Just yesterday, for instance, I walked into a little studio in Rustico and politely asked whether the “hooker was home.” (A gentleman had greeted me.) Almost midquestion I realized what I was asking, but completed it anyway and then clarified, with a smile, “the rug hooker.”
He turned out to be one of the rug hookers, so I was guilty of gender profiling too. Sigh.
I had forgotten how much I love certain primitive hooked rugs—and how much I want to make some.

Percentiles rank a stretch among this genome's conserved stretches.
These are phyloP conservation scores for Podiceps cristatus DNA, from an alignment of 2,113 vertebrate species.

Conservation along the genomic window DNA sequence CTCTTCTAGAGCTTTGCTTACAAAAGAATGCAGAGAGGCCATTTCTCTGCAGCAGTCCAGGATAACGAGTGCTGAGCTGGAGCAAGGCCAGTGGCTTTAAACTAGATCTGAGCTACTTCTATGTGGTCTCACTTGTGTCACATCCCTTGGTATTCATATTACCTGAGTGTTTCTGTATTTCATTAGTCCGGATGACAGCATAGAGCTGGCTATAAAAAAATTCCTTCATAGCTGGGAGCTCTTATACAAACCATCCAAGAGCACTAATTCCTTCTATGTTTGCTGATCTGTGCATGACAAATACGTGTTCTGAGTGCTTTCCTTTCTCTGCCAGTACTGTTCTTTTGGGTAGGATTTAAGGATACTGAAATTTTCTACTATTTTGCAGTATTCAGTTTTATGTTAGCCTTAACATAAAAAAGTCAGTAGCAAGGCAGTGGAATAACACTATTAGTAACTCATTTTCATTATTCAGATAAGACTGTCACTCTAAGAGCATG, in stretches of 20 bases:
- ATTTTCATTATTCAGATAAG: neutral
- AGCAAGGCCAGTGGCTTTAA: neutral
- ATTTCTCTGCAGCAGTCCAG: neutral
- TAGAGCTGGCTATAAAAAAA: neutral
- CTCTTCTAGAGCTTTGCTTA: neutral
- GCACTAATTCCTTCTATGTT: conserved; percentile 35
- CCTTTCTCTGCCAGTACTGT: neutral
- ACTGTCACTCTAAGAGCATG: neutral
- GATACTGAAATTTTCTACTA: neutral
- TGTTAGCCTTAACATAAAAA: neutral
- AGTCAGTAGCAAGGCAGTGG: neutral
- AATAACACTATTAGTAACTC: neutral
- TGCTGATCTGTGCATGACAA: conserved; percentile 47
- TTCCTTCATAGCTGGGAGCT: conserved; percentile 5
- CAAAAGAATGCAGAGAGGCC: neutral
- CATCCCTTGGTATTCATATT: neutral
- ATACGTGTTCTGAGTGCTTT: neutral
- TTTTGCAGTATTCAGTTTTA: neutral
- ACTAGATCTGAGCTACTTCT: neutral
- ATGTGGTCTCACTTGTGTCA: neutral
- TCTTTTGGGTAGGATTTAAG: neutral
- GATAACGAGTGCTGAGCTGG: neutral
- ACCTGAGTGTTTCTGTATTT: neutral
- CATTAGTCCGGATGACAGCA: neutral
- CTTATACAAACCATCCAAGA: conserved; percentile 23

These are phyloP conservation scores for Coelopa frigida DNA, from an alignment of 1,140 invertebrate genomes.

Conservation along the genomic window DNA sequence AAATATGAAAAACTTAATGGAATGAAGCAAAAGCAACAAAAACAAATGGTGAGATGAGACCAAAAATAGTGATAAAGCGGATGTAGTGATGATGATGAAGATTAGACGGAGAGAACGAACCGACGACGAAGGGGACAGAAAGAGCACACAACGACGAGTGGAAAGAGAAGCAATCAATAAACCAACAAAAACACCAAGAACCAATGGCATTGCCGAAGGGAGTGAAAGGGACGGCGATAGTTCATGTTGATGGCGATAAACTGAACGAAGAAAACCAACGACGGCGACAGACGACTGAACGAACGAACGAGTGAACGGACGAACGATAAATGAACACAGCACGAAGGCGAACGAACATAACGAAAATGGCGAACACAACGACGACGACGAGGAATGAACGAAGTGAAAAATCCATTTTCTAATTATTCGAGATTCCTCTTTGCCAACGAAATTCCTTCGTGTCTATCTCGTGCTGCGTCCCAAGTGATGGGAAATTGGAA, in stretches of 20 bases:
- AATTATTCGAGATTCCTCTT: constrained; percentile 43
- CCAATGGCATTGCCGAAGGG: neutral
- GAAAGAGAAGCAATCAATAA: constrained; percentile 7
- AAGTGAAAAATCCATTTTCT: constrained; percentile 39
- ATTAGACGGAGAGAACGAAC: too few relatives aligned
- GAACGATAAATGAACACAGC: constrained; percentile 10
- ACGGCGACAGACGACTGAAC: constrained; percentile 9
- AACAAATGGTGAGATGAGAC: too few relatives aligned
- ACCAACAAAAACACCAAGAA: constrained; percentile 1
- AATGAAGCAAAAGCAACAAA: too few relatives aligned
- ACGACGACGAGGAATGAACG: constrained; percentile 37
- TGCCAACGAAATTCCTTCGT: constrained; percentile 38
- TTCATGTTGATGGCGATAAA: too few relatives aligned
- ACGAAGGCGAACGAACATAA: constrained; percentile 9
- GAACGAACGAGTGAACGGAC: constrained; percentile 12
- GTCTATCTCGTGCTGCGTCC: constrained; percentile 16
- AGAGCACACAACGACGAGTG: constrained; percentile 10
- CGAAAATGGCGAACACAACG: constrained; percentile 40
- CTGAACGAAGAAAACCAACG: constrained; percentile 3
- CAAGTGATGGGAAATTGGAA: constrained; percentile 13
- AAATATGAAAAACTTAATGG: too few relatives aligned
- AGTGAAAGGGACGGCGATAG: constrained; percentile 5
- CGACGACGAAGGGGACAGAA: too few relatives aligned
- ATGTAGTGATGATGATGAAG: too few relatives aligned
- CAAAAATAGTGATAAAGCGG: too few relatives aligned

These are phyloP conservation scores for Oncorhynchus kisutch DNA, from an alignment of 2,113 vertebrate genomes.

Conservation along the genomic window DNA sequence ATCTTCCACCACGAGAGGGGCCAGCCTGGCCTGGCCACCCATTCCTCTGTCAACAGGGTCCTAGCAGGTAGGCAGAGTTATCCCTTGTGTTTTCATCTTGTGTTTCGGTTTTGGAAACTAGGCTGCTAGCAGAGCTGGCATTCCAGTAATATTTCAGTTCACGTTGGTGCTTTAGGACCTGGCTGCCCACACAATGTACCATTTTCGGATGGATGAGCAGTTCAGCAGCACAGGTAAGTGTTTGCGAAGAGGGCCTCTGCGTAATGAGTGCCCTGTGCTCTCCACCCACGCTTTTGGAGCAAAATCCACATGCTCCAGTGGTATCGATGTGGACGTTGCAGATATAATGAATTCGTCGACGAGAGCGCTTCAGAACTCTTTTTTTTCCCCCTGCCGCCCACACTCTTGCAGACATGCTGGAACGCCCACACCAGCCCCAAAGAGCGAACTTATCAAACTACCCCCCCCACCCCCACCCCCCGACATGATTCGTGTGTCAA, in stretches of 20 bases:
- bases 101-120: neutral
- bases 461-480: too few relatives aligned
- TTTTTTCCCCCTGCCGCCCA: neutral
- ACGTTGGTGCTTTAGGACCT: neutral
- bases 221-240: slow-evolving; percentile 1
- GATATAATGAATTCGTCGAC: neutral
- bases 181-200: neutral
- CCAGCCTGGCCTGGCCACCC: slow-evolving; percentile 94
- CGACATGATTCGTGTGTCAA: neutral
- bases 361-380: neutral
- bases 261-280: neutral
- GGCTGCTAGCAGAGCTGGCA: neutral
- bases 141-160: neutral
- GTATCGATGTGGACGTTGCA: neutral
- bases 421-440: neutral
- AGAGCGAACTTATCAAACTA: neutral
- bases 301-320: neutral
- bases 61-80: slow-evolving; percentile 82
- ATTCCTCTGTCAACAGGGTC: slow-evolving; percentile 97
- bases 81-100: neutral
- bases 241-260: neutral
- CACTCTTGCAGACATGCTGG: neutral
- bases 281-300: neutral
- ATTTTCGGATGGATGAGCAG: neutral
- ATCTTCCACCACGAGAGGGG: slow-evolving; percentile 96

I’m particular: I don’t like anything kountry or cute or touristy or self-consciously arty. Like, if someone hooked this photograph, I wouldn’t want it (wrong medium; I do think the large photo is fabulous).
But I do very much like maritime scenes, if they’re done intelligently.
My favorite maritime rug-hooking artist is Deanne Fitzpatrick, who fashions the most wonderful skies. They remind me of fabric (the paisleys) or knits (Kaffe Fassett’s) or Van Gogh’s starry nights.
And I love how the houses dance, as if their pointy rooftops can’t resist swaying in the ocean wind.